Trisha Fallon finished her one-year SALT (Serving and Learning Together) term with MCC in July. Fallon, whose home congregation is College Church in Wheaton, Illinois, served as a teacher’s assistant at Arab Episcopal School in Irbid, Jordan.
When preparing to work cross-culturally, one begins to think about the challenges and differences that will await them. There are the obvious differences: languages, food, clothes and weather, all of which you can easily read about at the library. Then there are systems and institutions that express the country’s beliefs, values and customs, which are harder to understand unless they are experienced. Deciding to live cross-culturally, whether in your own backyard or a plane ride away, entails learning about how others understand and give meaning to their lives.
Life in Irbid, Jordan, is extremely diff erent than life in Wheaton, Illinois (the town in which I grew up); at least on the surface. Religion, gender roles, and how women dress are customs that, at first glance, portray these two communities as complete opposites. When I first arrived in Irbid, I naturally experienced my fair share of culture shock.
As someone who has a right/wrong paradigm engrained in how I understand the world, I found the adjustment to living in a shame/honor society difficult. In a right/wrong culture, the individual’s actions are motivated by what is believed by the individual as right or wrong. Whereas, generally speaking, in a shame/honor society, an individual’s actions are motivated more by what the society sees as right or wrong. In a shame/honor society, one’s name and reputation is what matters most. Appearance and assumption oft en take precedent over reality. This emphasis on “saving face” most dramatically affects those on the margins of society: the poor, the disabled.
For my SALT assignment, I had the privilege of working at Arab Episcopal School (AES), where blind and visually impaired children are able to receive specialized education. Resources for students with special needs pose a significant challenge in any country. In communities that operate on a shame/honor paradigm, the challenges for a visually impaired child are heightened by the idea that they must be hidden from the world by their families. Through the work of AES, this cultural belief is beginning to wobble a bit. Not only has AES assisted visually impaired students, they have created a space where families and communities are able to dialogue about meeting the needs of all members of their community. All classes are integrated (visually impaired students and sighted students together), making AES a forerunner in Jordan, and the entire Middle East region. They exemplify the power that education, paired with equality, understanding and love, can have on a society.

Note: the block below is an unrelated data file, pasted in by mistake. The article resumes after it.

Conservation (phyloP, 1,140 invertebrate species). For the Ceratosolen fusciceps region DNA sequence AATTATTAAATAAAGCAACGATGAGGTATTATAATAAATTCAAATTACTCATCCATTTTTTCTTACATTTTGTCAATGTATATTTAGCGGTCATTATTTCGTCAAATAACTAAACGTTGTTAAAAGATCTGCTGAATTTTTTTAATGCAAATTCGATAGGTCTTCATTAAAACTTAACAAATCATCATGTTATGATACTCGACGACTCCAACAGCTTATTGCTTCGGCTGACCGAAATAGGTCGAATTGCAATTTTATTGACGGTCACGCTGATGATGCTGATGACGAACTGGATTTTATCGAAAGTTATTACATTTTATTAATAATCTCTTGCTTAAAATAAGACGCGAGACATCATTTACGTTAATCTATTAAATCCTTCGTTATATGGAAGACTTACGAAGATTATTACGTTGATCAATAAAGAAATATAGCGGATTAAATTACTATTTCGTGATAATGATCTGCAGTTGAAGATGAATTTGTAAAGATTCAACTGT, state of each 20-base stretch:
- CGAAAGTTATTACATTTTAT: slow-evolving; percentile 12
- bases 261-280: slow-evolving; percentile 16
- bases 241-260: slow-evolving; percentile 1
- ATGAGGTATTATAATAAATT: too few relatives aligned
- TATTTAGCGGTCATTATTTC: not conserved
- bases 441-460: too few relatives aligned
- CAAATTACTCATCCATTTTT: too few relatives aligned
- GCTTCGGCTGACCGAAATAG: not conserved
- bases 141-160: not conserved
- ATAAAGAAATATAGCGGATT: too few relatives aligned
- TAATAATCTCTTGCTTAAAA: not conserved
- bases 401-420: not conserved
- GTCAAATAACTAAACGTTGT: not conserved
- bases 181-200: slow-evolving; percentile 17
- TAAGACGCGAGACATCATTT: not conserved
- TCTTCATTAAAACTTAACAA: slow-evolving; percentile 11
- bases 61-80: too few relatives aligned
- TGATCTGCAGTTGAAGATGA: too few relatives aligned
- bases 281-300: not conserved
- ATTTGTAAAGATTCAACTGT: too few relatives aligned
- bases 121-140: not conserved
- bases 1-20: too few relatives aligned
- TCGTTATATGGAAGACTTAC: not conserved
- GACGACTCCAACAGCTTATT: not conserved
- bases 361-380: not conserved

Through participating in the life of AES this past year, I was able to get to know and work closely with some of the blind and low vision students. Through classroom work and playground activities, I saw first hand the growth and joy a child has upon realizing that they are not worthless, that they are capable of achieving great things. One of the greatest aspects of the school is the employment of four blind teachers, giving our visually impaired students wonderful role models who exemplify the opportunities that are available when they work hard and are surrounded by a community that supports and accepts them.
As my year of living in Jordan progressed, I began to see that these two communities, Wheaton and Irbid, are not that different after all. I began to see my Jordanian neighbor as a friend, and what was foreign and diffi cult became familiar. In reality the shame/honor paradigm, which seems to be the undercurrent of life here in Jordan, also plays a role in my own culture. American society is driven by image, and appearance matters. What you wear, what type of car you drive and what career you choose all aff ect how others view you. Through discovering these similarities I began to see that this idea runs even deeper into our human nature. We are created to be relational beings. Due to our sinful nature, living in community often stirs up emotions of jealousy and desires to be admired. We desire to appear powerful, successful and beautiful.
Through working with students and staff at AES, I have seen the beauty and joy that can develop in someone’s life when they feel loved, accepted and encouraged for who they are, beyond their physical appearance or abilities. No matter where we come from, what cultural tendencies are embedded in us, we have the ability through Christ’s example to live in freedom. Freedom from feeling shame or guilt. Freedom from feeling the need to find our identity and worth in other’s opinions. Freedom to love others, no matter their language or nationality or religion.
Working with MCC this year has given me the chance to learn about life in Jordan. I’ve experienced it with all my senses: seeing women in hijab hassling through the markets, hearing the call to prayer five times a day, smelling the spices rising from my host mother’s stove, tasting the meat which was cooked underground at a Bedouin camp, and holding my host nieces’ hand. These experiences, whether diffi cult or joyful, have given me a glimpse of how others understand the world. They have enabled me to know the joy that comes through listening, learning, accepting and loving those in my surrounding community.
- Trisha Fallon
For more information about SALT: salt.mcc.org